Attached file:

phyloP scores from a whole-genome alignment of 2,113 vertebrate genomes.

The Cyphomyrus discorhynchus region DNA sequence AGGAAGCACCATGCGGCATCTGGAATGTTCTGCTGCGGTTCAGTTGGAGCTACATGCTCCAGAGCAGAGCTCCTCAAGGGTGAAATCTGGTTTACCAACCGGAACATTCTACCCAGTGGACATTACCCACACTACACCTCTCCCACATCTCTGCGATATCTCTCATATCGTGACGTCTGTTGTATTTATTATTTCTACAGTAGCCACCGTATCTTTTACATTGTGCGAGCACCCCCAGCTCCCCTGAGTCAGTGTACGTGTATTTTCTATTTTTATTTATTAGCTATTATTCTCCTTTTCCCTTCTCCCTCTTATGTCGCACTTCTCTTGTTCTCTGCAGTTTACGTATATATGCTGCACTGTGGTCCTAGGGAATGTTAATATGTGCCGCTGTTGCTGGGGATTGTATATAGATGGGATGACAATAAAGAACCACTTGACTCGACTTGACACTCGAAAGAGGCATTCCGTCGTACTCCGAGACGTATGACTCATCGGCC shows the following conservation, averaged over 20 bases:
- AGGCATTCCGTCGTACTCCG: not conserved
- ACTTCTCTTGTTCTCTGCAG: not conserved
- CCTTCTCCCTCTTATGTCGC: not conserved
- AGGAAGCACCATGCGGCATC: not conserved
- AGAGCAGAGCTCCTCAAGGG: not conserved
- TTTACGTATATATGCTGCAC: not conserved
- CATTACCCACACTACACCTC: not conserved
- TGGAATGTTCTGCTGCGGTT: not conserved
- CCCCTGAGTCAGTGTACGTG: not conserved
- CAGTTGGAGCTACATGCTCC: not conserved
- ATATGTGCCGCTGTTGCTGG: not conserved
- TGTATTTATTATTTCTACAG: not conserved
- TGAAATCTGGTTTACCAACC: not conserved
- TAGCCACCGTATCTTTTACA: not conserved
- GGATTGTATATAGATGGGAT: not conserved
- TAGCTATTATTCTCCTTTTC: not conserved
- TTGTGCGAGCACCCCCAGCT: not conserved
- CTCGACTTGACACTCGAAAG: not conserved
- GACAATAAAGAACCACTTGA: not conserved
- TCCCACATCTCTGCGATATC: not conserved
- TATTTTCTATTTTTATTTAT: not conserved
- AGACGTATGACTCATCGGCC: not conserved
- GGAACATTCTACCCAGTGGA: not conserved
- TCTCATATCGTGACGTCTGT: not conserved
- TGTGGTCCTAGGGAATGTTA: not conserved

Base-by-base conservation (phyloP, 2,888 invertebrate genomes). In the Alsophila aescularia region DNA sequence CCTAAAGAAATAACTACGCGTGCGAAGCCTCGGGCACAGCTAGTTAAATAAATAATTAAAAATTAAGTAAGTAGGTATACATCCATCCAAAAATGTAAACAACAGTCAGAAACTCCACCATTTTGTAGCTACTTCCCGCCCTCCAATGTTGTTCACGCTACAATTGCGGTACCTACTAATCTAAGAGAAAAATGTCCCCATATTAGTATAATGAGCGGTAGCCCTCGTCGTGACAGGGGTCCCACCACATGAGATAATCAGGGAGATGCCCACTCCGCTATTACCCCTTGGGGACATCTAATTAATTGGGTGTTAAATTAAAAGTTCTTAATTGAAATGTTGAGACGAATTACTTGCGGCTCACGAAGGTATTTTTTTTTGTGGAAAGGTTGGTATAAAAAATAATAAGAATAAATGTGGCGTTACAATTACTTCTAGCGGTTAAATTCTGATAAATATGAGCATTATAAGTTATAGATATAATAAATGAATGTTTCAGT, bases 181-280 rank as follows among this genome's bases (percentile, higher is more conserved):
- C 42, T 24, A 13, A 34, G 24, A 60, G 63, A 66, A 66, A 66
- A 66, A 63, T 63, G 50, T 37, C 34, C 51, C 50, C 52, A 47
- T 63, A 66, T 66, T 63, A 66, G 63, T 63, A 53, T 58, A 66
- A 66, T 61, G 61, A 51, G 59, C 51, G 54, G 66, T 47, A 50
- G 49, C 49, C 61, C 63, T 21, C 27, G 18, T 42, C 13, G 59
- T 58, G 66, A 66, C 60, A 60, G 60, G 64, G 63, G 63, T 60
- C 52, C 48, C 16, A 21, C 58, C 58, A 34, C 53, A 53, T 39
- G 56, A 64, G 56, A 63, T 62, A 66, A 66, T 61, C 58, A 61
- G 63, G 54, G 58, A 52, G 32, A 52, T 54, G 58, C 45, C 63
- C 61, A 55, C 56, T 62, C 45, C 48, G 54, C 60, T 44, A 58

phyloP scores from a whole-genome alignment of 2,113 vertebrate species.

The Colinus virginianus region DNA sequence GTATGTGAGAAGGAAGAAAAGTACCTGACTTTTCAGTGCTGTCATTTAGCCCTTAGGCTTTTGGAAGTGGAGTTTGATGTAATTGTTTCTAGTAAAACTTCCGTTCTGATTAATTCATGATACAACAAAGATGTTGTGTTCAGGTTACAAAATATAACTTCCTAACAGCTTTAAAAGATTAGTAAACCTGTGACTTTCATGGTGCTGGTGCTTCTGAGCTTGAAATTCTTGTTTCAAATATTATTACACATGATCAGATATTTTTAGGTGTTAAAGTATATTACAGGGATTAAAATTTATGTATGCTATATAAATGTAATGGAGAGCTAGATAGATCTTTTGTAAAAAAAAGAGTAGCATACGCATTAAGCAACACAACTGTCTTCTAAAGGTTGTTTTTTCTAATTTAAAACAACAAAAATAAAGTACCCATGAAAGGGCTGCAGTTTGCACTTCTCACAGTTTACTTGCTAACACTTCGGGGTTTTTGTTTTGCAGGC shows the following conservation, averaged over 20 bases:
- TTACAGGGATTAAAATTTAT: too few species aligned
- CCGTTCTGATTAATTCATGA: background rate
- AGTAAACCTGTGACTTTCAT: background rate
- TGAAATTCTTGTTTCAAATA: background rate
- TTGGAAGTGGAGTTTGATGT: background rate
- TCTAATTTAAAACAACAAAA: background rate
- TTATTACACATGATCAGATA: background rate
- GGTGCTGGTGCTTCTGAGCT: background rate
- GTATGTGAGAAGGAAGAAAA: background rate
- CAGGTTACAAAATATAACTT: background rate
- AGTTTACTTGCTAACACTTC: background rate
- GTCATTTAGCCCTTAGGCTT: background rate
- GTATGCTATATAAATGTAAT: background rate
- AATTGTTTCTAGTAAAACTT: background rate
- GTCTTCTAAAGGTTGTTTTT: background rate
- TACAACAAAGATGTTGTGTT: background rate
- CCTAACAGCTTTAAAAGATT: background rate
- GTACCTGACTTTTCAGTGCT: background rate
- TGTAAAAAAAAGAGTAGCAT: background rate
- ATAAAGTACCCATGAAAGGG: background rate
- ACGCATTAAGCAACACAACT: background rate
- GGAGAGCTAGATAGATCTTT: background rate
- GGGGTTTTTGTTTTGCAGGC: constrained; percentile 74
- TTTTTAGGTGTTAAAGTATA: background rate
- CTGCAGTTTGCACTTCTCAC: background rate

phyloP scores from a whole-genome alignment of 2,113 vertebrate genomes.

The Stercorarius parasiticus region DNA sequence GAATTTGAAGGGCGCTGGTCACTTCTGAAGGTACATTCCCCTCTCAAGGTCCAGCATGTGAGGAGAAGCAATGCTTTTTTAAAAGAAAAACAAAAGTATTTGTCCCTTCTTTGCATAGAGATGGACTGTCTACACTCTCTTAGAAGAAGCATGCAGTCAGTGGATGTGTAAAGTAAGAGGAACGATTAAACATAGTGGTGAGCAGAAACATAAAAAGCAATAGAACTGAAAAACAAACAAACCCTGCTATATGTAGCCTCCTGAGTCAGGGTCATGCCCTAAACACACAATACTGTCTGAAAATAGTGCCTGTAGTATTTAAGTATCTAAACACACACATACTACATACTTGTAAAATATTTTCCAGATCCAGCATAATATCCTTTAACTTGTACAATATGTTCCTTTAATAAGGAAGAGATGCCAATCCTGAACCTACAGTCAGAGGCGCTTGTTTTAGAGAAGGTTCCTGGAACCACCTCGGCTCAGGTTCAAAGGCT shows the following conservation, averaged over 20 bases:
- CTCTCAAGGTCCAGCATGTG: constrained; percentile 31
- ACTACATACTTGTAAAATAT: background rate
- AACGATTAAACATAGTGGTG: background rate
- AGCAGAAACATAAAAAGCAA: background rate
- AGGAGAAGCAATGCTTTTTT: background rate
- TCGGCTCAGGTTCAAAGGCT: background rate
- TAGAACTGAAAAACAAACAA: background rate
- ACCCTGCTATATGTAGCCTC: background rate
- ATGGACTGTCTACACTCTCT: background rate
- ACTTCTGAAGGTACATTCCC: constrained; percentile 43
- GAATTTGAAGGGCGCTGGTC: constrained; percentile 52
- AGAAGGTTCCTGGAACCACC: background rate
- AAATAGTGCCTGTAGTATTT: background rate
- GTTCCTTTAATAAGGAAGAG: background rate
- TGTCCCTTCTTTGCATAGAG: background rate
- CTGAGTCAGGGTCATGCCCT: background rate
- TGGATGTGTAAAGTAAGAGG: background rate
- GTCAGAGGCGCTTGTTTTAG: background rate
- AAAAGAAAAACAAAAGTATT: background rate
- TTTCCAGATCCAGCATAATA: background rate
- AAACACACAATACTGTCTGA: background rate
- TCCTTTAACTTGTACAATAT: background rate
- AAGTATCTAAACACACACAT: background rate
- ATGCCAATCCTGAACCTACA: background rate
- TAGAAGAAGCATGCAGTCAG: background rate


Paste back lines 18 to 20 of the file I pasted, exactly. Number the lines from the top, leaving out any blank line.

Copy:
- TAGCTATTATTCTCCTTTTC: not conserved
- TTGTGCGAGCACCCCCAGCT: not conserved
- CTCGACTTGACACTCGAAAG: not conserved